9. Health care

As of 2020, the average worker paid $5,588 in out-of-pocket costs for health coverage.[13] In 2019, hospital spending accounted for close to one-third, or 31%, of health spending overall, while 20% went to physicians and clinics, and 10% went to prescription drugs. Smaller amounts went to things like nursing care, dental care, and home health care.[14]

How much should you budget?

Financial experts recommend spending between 5%-10% of your monthly income on healthcare. Depending on your medical needs, you may need to allocate more room in this category.[8]

What does this include?

Health care expenses include your premiums, deductible and copayments as they apply to doctor visits, hospital stays, prescriptions, and the like.

When budgeting for health care, you will want to take rising health care costs into account as well as changes in your own health needs from year to year. In 2021, employers reported seeing the highest annual increase in more than a decade, with the price of employer-sponsored health insurance jumping 6.3% per employee to $14,542.[15]

10. Miscellaneous expenses

Miscellaneous expenses are those that aren’t easy to categorize and might be very specific to your lifestyle.

How much should you budget?

Miscellaneous expenses can easily be considered a subcategory of personal expenses, depending on need, but financial experts recommend spending no more than 10% on this monthly. Spending between 5%-10% is best.[8]

What does this include?

In a miscellaneous budget category, you might include expenses related to a hobby or child support payments.

Some expenses might be easier to adjust than others. The important thing is not to forget to include items that don’t fall neatly into any specific category, as they’re still expenses you should consider.

Budgeting basics

Making a personal budget can give you a clear picture of your monthly cash flow. It can get you started with budgeting basics that will tell you where your money’s going, whether you’re operating at a deficit or a surplus, and what changes you might need to make.

Budgeting touches on all areas of your personal finance, from debt repayment to your retirement savings. But there’s no single method of creating a monthly budget. Here are a few strategies people use to make their financial lives easier and their goals more achievable.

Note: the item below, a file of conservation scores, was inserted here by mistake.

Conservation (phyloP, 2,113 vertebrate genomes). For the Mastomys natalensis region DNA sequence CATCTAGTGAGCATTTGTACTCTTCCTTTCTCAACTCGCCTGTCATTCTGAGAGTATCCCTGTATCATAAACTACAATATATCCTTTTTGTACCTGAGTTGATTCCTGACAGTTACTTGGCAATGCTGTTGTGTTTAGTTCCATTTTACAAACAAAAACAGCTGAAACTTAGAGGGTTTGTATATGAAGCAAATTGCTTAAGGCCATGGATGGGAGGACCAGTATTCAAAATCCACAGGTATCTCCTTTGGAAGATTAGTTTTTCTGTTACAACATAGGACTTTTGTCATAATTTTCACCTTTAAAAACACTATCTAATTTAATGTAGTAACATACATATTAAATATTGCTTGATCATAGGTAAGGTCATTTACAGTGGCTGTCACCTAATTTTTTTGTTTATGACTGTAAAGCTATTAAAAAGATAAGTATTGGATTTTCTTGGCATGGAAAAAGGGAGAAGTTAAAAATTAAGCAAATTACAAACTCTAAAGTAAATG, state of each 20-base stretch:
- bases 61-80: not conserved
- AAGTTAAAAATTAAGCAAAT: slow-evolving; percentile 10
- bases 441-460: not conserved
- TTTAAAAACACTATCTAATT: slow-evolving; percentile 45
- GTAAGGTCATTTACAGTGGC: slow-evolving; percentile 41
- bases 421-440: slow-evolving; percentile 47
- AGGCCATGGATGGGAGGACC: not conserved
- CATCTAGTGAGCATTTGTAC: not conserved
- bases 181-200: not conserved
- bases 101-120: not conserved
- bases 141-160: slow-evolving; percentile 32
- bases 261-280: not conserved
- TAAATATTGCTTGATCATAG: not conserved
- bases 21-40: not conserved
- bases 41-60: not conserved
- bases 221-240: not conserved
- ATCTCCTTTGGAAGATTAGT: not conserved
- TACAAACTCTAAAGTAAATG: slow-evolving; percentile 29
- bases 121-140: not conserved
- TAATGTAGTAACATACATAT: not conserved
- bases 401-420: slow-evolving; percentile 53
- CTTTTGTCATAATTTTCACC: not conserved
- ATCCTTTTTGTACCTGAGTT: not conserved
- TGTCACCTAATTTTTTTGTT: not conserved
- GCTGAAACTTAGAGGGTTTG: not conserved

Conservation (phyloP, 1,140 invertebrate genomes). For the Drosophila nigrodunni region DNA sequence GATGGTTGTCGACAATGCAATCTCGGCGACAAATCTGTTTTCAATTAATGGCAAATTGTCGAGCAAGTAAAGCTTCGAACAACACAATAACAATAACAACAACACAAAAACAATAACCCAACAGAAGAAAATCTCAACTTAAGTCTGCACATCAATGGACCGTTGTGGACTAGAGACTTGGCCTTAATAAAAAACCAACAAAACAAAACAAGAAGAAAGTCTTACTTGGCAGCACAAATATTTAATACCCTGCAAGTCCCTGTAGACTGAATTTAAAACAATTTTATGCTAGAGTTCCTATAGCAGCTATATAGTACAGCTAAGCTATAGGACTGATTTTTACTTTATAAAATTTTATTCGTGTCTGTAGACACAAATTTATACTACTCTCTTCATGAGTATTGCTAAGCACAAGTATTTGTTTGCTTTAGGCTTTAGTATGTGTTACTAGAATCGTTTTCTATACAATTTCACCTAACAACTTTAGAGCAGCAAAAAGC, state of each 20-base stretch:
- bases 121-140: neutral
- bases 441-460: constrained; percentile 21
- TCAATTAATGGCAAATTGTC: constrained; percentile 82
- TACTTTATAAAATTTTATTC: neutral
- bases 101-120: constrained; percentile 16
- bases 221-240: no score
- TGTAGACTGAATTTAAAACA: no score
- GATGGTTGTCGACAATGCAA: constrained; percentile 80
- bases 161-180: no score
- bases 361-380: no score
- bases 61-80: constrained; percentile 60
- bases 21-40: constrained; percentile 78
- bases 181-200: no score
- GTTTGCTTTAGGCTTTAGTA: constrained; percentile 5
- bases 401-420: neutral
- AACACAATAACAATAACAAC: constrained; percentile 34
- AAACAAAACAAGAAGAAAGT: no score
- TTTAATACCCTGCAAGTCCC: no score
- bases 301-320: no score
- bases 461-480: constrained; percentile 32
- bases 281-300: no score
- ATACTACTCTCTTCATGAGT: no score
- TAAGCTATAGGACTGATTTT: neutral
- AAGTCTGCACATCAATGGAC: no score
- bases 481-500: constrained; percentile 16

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The 50-30-20 budget method

Under the 50-30-20 method, you earmark 50% of your after-tax income for necessities, set aside 30% for your wants, and direct 20% toward savings and debt repayments. This enables you to create larger categories for a more general budget because you don’t need to be as detailed, but you can still determine where your money is going, broadly speaking.

On the negative side, the lack of detail could make it harder for you to prioritize specific expenses and identify which areas you need to cut.

  • Envelope budget: In this system, you use envelopes as mini-accounts for each section of your budget. You label each one according to its category (“transportation,” “utilities,” “rent,” etc.) and put the amount of money you’ve budgeted in each envelope. You then withdraw the money as needed, but you can’t spend more than what you’ve budgeted, because when it’s gone, it’s gone.

Free budgeting apps

Several budgeting apps are available for free to help you track your spending and stick to the plan you’ve adopted. Different apps have different focuses.

Twine is good for helping couples manage and save toward shared financial goals. Truebill is a good option for reducing wasteful spending by monitoring your subscriptions and looking for better utility rates. Cleo is a solid choice for personalized money management advice via a chatbot.

Wikibuy helps you save using coupons. Joy uses research into the psychology of spending to help you modify your savings and spending habits to improve your budget.

Your budget should always work for you

Your budget is a template for your financial life, both now and in the future. By understanding how much money you’re making and where you’re spending it, a comprehensive budget will help you pay your debts from the past, stay current on regular expenses, and plan for the future.

Whatever budgeting method you choose should further your general goal of financial well-being and the specific goals you set for yourself. Indeed, setting those goals — and creating a realistic plan to achieve them — is what the budgeting process is all about.

Sources

  1. CNBC. “Use the 30% and 28/36 rules to figure out how much you should be spending on housing,” https://www.cnbc.com/2021/07/14/how-much-of-your-income-you-should-spend-on-housing.html. Accessed December 22, 2021.
  2. Tax Foundation. “How High Are Property Taxes in Your State?” https://taxfoundation.org/high-state-property-taxes-2021/. Accessed December 22, 2021.